She further compared Israeli policy to that of the Nazis, compared Gaza to Auschwitz, denied the right of the Jewish people to national self-determination, and referred multiple times to terrorist attacks against the “illegitimate Zionist state” as being necessary and justified. Khaled received a long standing ovation.

Providing Khaled with a prominent platform and legitimacy were stark violations of the Council of Europe’s Convention on the Prevention of Terrorism, and later, the European Parliament did approve the banning of anyone who had been involved in terrorism. Yet Khaled’s case highlighted the fact that presence on the EU terrorist list does not automatically lead to travel restrictions. The Common Position establishing the terrorist list (2001/931/CFSP) authorizes only asset freezing while travel bans and arms embargos have been implemented directly by member states. Movement to and from EU countries is also controlled by national governments though member states must deny entry of EU banned individuals into their territory. Khaled was finally denied entry by the Italian Department of Public Security in November 2017 because she did not have a valid Schengen visa, but the Italian authorities took care to clarify that stopping her was an administrative act rather than a political decision.

By then, Khaled had addressed (via Skype) the April 2015 Berlin commemoration of the fourteenth anniversary of “the martyrdom” of PFLP secretary-general Mustafa. A year later, she appeared at another Berlin conference where she asserted that “negotiations will be held only with knives and weapons” and that “at the liberation stage, we must sacrifice blood for the sake of our national identity.” Despite protests from Jewish organizations and the Israeli ambassador, the German authorities were unwilling or unable to prevent her appearance. The PFLP organized similar events in Denmark, Spain, France, the Netherlands, and Italy.

A bigger boost for the PFLP came in September 2017 when the German Ministry of Interior refused to bar the group from campaigning as a political party in the general election to the Bundestag. The PFLP was part of the small, far-left Marxist-Leninist Party of Germany (MLDP) election alliance called the Internationalist List. After the Jerusalem Post revealed that the MLDP formed a joint list with the PFLP, the Marxist party erased the PFLP entry from its website and wrote “sympathizers of the PFLP” instead.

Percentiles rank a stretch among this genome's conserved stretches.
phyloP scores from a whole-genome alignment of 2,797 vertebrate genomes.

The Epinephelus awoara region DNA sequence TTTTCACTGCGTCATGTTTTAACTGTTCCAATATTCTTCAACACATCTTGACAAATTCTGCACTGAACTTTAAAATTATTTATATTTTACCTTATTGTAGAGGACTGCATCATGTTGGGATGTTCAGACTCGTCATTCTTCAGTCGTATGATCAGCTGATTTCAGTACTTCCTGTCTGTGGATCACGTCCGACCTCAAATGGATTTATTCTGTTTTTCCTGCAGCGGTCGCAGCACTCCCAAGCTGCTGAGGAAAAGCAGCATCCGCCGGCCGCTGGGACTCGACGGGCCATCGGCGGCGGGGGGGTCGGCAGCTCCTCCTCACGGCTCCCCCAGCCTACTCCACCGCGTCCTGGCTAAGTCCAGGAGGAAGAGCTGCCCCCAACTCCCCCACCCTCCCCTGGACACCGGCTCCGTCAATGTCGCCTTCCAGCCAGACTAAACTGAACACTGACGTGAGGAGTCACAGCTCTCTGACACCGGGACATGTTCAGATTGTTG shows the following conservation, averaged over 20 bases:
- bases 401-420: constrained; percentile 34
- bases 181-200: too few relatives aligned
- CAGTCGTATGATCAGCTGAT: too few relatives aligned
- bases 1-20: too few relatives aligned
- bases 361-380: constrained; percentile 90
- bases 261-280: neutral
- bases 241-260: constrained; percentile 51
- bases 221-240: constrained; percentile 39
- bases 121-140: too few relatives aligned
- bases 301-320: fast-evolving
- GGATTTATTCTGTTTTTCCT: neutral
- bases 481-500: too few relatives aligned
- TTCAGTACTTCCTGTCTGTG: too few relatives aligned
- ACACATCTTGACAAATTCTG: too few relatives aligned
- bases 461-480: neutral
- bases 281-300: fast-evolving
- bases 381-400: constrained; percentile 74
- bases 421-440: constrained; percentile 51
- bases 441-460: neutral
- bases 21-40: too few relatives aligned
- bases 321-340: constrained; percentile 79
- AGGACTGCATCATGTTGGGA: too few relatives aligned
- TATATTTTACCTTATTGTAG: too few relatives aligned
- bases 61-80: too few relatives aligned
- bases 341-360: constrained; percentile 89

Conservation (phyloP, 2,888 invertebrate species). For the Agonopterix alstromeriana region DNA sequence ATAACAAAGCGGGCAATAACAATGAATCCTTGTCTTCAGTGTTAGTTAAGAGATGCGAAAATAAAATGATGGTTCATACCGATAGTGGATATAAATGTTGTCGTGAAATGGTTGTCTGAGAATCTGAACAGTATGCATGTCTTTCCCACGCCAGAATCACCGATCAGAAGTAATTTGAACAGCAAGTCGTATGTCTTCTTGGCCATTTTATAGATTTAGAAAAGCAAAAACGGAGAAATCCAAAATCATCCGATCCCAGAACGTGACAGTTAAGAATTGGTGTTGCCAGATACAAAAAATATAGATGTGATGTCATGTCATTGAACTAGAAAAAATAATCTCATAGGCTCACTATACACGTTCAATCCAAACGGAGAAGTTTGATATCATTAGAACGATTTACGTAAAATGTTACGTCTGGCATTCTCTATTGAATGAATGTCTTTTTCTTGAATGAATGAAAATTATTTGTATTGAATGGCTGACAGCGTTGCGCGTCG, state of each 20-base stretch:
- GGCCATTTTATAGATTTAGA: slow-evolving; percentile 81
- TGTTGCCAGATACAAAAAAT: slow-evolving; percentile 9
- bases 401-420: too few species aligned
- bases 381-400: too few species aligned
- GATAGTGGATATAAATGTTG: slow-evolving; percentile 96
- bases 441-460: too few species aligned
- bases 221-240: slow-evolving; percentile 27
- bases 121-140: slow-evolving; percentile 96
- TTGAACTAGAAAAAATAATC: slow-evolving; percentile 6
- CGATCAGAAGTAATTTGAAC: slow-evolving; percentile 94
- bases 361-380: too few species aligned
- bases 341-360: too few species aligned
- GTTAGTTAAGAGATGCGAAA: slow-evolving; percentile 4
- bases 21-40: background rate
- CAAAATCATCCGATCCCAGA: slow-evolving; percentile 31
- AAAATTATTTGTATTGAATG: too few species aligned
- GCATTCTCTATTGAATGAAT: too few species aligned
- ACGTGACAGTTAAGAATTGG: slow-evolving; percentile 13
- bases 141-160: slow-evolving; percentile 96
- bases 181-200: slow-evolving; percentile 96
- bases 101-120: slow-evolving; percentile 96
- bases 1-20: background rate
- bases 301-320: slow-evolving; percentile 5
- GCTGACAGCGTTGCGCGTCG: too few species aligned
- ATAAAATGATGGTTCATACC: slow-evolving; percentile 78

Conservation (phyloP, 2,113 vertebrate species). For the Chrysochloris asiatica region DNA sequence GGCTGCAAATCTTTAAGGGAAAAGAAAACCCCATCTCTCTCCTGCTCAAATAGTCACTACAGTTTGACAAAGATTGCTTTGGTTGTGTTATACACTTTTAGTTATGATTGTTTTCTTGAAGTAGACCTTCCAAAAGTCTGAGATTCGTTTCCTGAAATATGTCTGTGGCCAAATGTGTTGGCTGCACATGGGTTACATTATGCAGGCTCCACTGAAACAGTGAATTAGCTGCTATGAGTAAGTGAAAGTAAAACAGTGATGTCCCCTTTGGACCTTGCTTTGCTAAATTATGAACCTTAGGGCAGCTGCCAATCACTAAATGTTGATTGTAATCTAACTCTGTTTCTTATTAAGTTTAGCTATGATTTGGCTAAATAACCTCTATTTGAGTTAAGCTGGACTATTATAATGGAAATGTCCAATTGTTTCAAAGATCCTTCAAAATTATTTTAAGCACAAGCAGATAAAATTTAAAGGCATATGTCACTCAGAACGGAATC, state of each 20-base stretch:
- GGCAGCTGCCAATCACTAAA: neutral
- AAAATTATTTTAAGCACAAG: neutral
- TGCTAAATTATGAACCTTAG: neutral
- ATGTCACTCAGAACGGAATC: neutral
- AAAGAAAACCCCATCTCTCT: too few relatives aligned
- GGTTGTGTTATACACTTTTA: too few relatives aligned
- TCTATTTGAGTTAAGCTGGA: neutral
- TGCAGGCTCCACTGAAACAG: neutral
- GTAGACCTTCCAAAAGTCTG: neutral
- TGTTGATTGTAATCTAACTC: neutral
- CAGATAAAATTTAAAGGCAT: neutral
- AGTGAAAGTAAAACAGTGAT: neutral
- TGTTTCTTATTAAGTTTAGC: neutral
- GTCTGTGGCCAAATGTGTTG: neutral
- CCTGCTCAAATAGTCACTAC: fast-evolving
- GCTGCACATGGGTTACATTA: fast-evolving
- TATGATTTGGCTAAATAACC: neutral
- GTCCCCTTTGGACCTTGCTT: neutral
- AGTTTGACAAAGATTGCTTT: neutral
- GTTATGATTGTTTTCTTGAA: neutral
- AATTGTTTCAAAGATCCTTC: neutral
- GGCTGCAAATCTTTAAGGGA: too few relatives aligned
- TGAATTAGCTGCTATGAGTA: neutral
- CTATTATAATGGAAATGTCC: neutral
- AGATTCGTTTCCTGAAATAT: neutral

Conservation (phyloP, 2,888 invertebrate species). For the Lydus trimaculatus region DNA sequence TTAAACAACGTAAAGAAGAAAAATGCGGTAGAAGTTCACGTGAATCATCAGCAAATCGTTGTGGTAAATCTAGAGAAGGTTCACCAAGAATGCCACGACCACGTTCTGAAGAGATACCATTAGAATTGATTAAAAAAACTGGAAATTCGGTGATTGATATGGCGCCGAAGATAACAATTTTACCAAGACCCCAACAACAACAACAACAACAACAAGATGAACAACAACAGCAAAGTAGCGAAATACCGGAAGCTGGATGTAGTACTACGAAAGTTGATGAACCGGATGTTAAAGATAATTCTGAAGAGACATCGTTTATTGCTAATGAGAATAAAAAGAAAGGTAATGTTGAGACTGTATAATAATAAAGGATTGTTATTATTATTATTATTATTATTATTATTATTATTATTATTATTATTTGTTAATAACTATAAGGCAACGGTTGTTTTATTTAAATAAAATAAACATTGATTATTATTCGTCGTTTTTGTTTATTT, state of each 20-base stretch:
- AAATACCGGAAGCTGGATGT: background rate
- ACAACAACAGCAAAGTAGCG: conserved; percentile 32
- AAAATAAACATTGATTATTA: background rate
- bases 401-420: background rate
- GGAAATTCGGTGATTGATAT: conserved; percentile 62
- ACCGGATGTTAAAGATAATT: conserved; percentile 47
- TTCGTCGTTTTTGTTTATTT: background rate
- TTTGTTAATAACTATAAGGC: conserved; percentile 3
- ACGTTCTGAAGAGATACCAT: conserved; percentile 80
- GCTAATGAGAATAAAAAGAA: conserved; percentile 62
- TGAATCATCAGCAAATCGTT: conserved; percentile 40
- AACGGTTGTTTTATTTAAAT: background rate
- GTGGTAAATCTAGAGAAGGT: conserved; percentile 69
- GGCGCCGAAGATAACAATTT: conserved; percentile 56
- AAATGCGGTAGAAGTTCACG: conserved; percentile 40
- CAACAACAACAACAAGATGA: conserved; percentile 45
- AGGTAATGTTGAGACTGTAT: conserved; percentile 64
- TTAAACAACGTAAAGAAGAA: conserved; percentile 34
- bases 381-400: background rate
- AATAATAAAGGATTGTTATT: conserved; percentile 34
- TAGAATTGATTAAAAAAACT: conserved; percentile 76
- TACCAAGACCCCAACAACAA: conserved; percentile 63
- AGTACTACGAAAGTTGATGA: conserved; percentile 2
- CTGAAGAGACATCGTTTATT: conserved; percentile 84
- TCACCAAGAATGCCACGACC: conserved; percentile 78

Despite a ruling by a Hamburg court that the MLDP had cooperated with the PFLP, and despite the PLFP’s description by the MLDP’s leader as “a core member of the Internationalist List,” the Palestinian group dismissed the allegations regarding its cooperation with the MLDP as “Zionist propaganda” and “a racist campaign that attempts to suppress the Palestinian, Lebanese, and Arab communities from participation in public life.” The PFLP, nevertheless, praised the MLDP for demanding the removal of the PFLP from “terror lists.” Such a listing is an example of injustice that can never help in achieving peace and justice in the region and the world.

The Marxist-Leninist Party of Germany itself has been monitored regularly for several years by Germany’s Federal Office for the Protection of the Constitution (BfV) and the State Office for the Protection of the Constitution (LfV) as a threat to the country’s constitutional democracy. Yet the German authorities did not outlaw the PFLP as its activities were deemed negligible and the government had no knowledge of the group’s involvement in violent activities on German soil. This lack of action overlooks, of course, the numerous events organized by the PFLP and its sympathizers over the years where calls for Israel’s destruction featured prominently.

Conclusion

Should the Council of the EU fall for the two-wing charade, as it did with Hezbollah, and remove the PFLP’s political wing from its terrorist list, it would be handing the terrorist group and its Western champions a tremendous victory.

For one thing, by legitimizing the PFLP as a political player and absolving its leadership of criminal responsibility for war crimes and atrocities committed by its supposedly distinct military wing, the decision will send a clear signal to other terrorist groups that a doublespeak strategy works. For another thing, while NGOs such as al-Haq and Addameer have lost some financial aid from Denmark and Norway (though not from the EU itself) over their PFLP ties, delisting will allow Palestinian terrorism-related NGOs to receive government funding under the pretense that this is funneled to the nonviolent “political wing.” Human Rights Watch used a similar argument against Jarrar’s arrest, saying she was “a member the Popular Front for the Liberation of Palestine, a political party” and hence uninvolved in terror attacks carried out by the “military wing.”

If the EU intends to take counterterrorism seriously, it must keep the PFLP on its terrorist list; make the EU’s NGO funding system more transparent; and end its false pretense regarding the “political wing” charade. Blacklisting remains an important mechanism for fighting terrorism. Delisting would be a deadly farce, and money sent to the PFLP’s “political wing” would inevitably find its way to terrorist acts and would legitimize and encourage even deeper cooperation between the terror group and NGOs.

Jan Kapusnak is an Israel-based political scientist. He holds MAs in political science and security and strategic studies from Masaryk University in Brno, the Czech Republic. He previously interned at the Jerusalem Center for Public Affairs, NGO Monitor, and the Israel Democracy Institute.